Toto Wolff wants to see George Russell eliminate the mistakes if the Briton is to make the jump into the works Mercedes-AMG Petronas Formula One Team in the future.
Russell, who will be racing for Williams Racing for the third consecutive campaign in 2021, has yet to score a point for the Grove-based outfit. His best result in both 2019 and 2020 was an eleventh-place finish.
The Briton should have broken his duck earlier in the year when, inexplicably, he crashed into the wall whilst behind the safety car at the Autodromo Internazionale Enzo e Dino Ferrari whilst running inside the top ten.
However, Wolff, the Head of Mercedes-Benz Motorsport and Team Principal of the Mercedes F1 Team, wants Russell to eliminate those kind of mistakes that have cost him points in the past if he wants to move up to the works team full-time in the future, perhaps as early as 2022.
“Winning Formula 1 championships is about making the least amount of mistakes. And that only comes with routine and experience,” said Wolff to Motorsport.com. “Mercedes expects these kind of sustainable performance levels. And that’s why you need to give young drivers time.
“Because as exuberant as they may be perceived after the performance that we’ve seen from George, at the same time, young drivers will be criticised, and criticised quickly, when they make mistakes in such a high-pressure environment like a top team.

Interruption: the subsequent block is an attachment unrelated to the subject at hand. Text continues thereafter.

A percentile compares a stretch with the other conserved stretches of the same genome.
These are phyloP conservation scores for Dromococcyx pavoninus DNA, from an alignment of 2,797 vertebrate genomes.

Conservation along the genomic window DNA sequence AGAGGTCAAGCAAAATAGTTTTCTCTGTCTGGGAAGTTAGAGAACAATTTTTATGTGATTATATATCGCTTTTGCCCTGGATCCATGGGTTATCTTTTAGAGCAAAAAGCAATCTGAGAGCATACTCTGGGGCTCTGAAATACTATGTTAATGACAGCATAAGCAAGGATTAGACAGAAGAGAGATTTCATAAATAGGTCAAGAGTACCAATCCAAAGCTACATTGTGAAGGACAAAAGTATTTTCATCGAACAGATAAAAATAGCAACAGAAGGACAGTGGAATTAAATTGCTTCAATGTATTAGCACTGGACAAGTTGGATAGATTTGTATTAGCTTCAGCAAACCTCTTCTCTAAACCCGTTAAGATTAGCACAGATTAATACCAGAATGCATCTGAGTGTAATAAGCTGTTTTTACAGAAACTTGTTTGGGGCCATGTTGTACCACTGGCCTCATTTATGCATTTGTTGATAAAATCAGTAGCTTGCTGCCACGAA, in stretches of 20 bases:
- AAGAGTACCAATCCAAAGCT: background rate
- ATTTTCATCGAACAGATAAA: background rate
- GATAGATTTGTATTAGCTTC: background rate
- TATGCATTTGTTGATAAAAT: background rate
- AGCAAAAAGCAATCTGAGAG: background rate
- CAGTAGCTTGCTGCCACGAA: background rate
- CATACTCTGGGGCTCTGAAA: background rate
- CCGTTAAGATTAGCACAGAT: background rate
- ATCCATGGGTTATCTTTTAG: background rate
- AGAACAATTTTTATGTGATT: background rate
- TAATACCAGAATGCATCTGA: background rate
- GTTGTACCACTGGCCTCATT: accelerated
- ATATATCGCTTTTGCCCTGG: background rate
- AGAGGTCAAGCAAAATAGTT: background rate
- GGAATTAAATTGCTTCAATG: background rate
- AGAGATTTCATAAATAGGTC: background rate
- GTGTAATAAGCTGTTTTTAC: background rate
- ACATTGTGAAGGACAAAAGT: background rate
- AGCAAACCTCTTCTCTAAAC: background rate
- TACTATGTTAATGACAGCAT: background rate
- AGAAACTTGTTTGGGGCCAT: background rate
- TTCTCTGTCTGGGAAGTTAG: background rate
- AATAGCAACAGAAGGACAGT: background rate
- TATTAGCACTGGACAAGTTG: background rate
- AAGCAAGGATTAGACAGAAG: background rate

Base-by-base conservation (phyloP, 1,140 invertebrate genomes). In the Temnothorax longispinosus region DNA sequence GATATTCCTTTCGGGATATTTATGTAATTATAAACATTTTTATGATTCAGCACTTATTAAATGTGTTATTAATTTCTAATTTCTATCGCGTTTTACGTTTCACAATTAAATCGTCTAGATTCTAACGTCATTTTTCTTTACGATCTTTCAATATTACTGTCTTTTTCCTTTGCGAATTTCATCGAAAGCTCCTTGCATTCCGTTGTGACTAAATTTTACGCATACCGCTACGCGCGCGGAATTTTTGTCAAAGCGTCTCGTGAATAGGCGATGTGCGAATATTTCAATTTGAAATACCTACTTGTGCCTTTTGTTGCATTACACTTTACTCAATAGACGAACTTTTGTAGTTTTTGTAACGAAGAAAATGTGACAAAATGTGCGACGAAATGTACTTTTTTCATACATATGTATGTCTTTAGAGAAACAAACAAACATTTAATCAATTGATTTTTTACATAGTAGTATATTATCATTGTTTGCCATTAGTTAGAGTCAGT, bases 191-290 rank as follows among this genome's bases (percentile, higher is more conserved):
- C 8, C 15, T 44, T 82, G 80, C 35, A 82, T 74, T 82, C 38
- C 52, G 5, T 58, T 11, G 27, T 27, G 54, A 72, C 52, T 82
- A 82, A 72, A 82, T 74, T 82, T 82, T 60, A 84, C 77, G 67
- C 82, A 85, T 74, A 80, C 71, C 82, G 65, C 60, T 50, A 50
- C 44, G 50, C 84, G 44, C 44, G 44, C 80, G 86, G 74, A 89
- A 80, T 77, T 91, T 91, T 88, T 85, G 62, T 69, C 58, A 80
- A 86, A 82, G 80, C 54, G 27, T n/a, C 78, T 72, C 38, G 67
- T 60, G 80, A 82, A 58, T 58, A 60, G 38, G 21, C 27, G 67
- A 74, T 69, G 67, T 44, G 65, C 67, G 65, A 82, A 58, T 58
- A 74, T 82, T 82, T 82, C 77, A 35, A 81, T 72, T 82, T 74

“That’s why making experiences like in Imola, and the learnings from that, are very important to form a driver that can perform at a sustainable high level.”
Russell was given the opportunity in the Sakhir Grand Prix late in the year to run with the works Mercedes team in place of the ill Lewis Hamilton, and he scored his first points by finishing ninth and securing the fastest lap.
But for a failed Mercedes pit stop and a puncture, Russell could have scored a podium finish or even a win that day at the Bahrain International Circuit.
And Wolff says Russell’s performance during his one-off outing with Mercedes showed just why the German marque hold the Briton in such high esteem.
“We believed in George because there’s not many drivers out there that have won junior championships as rookies, especially not the very competitive GP3 and F2 championships,” said Wolff. “For us, [the Sakhir Grand Prix] was a possibility to confirm what we were thinking about George.
“It was unfortunate that this opportunity came with Lewis having been out. I would have wished it would have happened in a different way, but it gave us a set of data points to look at. And in a way it affirmed how we judged him.
“It was also an advantage for him and Williams. He was going to go back to his team with a lot of learning, with more understanding. And this is why I think for him personally and for Williams, it was advantageous.”